Tag Archives: buddhist

Lao Tzu: The Flying Dragon

SLAO TSU is classed by H. P. Blavatsky  as a God-like being similar to Krishna, Buddha, and Jesus, who “united themselves with their Spirits permanently” and “became Gods on earth.”

Such Personages are rare and superior to Moses, Pythagoras and Confucius, who “have taken rank in history as demi-gods and leaders of mankind” (Isis 2:159).

Lao Tzu was the resuscitator of Taoism, the practical philosophy and religion of The Way.

Taoism is the ancient Wisdom-Religion of Theosophy. The Great Ones of old, described as Original Teachers, and They, as all Theosophists know, exist today and always will.

Lao Tzu was the most famous philosopher, mystic and alchemist in China. He is the author of the Tao Te Ching, or the Way.  He is regarded as one of the foundation stones of Taoism.

Originally, the word Tao meant a specific line of action, probably a military one, because the ideograms that compose this word mean “feet” and “leader.”

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Lao Tzu interpreted the Tao as a way, the essence of the Universe. In a written poem Lao Tzu described “the Way” as the emptiness that cannot be filled, but from which everything manifests.

“I have three treasures. Guard and keep them,” Lao Tzu said. “The first is deep love, the second is frugality, and the third is not to dare to be ahead of the world. Because of deep love, one is courageous. Because of frugality, one is generous.”

Because of not daring to be ahead of the world, one becomes the leader of the world.”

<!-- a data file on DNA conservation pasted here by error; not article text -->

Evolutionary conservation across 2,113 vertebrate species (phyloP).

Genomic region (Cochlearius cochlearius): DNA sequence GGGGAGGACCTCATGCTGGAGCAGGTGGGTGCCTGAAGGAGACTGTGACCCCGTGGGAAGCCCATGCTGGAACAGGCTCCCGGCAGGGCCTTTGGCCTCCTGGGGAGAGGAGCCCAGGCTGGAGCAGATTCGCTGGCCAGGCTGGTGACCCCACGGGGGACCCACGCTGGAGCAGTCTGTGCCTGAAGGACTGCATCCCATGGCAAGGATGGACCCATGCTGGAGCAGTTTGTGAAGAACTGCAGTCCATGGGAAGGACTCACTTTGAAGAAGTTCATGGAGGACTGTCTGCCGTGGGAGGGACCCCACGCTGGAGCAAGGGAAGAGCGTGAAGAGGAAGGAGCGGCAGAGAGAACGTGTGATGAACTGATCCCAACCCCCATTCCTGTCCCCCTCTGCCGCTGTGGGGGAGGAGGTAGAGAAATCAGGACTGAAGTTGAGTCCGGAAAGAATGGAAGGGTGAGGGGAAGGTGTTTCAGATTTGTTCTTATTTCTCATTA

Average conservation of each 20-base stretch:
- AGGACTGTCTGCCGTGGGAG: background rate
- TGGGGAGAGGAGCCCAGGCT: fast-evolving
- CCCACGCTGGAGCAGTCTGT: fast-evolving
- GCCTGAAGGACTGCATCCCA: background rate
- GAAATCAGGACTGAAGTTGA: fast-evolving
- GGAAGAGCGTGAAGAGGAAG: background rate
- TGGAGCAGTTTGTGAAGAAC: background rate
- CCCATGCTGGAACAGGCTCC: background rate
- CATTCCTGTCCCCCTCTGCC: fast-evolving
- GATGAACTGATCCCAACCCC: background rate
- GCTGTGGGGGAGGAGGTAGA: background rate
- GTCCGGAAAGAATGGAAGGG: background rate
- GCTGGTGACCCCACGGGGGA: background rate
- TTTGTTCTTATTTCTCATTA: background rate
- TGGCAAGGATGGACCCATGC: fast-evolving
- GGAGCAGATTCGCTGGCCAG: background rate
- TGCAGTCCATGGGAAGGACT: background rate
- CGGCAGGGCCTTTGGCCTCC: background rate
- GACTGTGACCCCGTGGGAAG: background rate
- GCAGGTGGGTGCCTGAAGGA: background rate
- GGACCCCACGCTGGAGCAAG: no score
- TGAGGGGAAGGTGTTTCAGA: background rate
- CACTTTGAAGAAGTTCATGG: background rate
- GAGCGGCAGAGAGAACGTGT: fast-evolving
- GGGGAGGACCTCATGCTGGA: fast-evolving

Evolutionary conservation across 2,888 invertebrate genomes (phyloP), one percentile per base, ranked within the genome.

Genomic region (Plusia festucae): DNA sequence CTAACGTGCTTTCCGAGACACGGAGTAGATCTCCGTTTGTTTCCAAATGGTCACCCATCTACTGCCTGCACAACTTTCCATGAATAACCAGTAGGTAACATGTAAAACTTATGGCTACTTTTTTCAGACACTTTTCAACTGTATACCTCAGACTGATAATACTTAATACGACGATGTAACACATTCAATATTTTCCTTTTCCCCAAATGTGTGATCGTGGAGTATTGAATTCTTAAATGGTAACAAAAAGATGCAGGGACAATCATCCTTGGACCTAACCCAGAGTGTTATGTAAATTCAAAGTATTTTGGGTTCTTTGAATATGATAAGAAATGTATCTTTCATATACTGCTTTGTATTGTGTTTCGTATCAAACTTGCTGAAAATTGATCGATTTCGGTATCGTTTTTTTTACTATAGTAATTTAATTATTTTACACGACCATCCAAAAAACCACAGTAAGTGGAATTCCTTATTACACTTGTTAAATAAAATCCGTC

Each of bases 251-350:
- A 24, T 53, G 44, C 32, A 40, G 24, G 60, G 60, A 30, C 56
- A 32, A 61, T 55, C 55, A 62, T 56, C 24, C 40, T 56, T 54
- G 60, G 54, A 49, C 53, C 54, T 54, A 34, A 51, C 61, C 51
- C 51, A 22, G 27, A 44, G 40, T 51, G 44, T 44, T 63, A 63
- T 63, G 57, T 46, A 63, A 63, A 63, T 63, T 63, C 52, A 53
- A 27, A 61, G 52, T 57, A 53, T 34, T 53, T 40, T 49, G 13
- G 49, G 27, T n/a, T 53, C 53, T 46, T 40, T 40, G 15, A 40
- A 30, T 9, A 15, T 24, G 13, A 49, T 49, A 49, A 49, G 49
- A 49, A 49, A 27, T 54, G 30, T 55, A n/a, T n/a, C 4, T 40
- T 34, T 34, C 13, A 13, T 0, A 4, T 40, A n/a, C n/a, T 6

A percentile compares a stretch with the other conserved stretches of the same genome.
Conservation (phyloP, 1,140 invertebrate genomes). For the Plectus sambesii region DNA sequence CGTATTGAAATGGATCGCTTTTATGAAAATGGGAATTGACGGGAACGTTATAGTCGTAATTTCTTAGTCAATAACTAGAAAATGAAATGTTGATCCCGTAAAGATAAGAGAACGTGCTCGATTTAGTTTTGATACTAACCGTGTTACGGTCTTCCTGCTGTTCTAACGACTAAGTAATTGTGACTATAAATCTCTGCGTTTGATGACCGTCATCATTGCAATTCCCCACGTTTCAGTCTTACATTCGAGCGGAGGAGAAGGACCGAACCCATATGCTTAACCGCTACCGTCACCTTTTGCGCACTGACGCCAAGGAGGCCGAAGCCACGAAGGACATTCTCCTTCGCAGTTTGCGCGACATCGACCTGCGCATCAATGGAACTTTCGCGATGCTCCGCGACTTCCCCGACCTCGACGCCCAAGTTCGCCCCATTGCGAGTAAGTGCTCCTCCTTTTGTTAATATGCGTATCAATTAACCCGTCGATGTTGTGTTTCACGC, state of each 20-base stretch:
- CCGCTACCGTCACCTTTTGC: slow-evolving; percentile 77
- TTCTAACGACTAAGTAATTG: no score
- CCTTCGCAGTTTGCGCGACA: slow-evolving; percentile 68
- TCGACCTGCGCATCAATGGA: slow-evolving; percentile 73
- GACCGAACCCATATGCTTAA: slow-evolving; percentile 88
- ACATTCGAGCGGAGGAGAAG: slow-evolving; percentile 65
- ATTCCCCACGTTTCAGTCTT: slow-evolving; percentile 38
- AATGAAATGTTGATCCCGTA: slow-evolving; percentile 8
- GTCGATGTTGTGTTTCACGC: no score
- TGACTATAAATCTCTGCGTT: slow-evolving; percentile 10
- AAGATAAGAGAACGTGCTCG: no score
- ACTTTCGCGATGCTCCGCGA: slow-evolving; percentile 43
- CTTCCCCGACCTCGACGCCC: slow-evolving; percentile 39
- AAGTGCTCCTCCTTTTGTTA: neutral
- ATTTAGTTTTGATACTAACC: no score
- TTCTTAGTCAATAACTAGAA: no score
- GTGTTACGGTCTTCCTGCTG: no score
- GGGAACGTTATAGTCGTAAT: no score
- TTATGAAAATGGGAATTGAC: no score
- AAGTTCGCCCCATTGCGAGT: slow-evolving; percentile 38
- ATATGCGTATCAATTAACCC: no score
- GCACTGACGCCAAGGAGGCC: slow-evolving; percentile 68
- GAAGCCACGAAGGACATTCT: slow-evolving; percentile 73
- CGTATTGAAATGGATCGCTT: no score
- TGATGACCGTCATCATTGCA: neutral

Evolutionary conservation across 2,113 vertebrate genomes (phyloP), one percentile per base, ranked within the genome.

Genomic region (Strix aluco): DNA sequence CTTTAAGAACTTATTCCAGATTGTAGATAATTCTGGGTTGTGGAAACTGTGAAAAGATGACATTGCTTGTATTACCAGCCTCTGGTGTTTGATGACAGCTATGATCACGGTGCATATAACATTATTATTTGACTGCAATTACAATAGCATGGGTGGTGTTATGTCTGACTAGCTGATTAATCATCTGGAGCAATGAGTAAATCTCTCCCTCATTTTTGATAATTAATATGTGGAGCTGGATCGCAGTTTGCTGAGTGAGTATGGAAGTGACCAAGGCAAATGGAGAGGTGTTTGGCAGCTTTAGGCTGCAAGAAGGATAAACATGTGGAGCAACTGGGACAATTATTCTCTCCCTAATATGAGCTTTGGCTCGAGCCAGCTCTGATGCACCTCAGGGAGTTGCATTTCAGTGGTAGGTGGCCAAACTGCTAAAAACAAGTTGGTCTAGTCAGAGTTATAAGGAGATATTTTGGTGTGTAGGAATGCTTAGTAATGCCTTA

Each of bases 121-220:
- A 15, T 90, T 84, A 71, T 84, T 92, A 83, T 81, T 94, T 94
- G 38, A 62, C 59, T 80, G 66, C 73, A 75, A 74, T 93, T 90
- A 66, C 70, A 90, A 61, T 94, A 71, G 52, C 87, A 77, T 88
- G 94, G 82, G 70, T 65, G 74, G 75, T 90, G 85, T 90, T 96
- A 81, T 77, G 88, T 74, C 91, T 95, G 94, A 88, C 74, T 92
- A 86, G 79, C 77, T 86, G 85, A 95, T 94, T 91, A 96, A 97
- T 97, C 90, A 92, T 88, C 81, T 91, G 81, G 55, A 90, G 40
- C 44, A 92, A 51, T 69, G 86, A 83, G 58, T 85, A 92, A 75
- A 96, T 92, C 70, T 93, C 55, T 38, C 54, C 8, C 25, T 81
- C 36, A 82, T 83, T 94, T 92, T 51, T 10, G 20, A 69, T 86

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In his most famous image, Lao Tzu is portrayed as riding a buffalo, because the domestication of this animal is associated with the Path of Enlightenment in Zen Buddhist traditions.

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“Don’t think you can attain total awareness and whole enlightenment without proper discipline and practice,” Lao Tzu warned. “This is egomania.” 

Appropriate rituals channel your emotions and life energy toward the light. Without the discipline to practice them, you will tumble constantly backward into darkness.”

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Buddha’s Big Fish

Buddha'sfaceCHOOSING Theosophical principles of Universal Unity and Harmony over brutality, the country of Bhutan has a developed “a unique way of judging the development of its society,” says the Humane Society International.

Bhutan accomplishes this, the Society reports, “by measuring its GNH (Gross National Happiness), rather than the more conventional GNP (Gross National Product).”

“In Bhutan the concept of GNH is based on the premise that, for human society, true progress takes place when material and spiritual advancement occur side by side, complementing and reinforcing each other.” Continue reading

Neti Neti

THE idea that things can cease to exist and still be, is a fundamental one in Eastern psychology.

Under this apparent contradiction in terms, there rests a fact of Nature to realize is the important thing.

A familiar instance of a similar paradox is afforded by chemical combination. The question whether Hydrogen and Oxygen cease to exist, when they combine to form water, is still a moot one.

Some [argue] that since they are found again when the water is decomposed, they must be there all the while—others contending that as they actually turn into something totally different, they must cease to exist as themselves for the time being.

“Neither side is able to form the faintest conception of the real condition of a thing, which has become something else, and yet has not ceased to be itself.”

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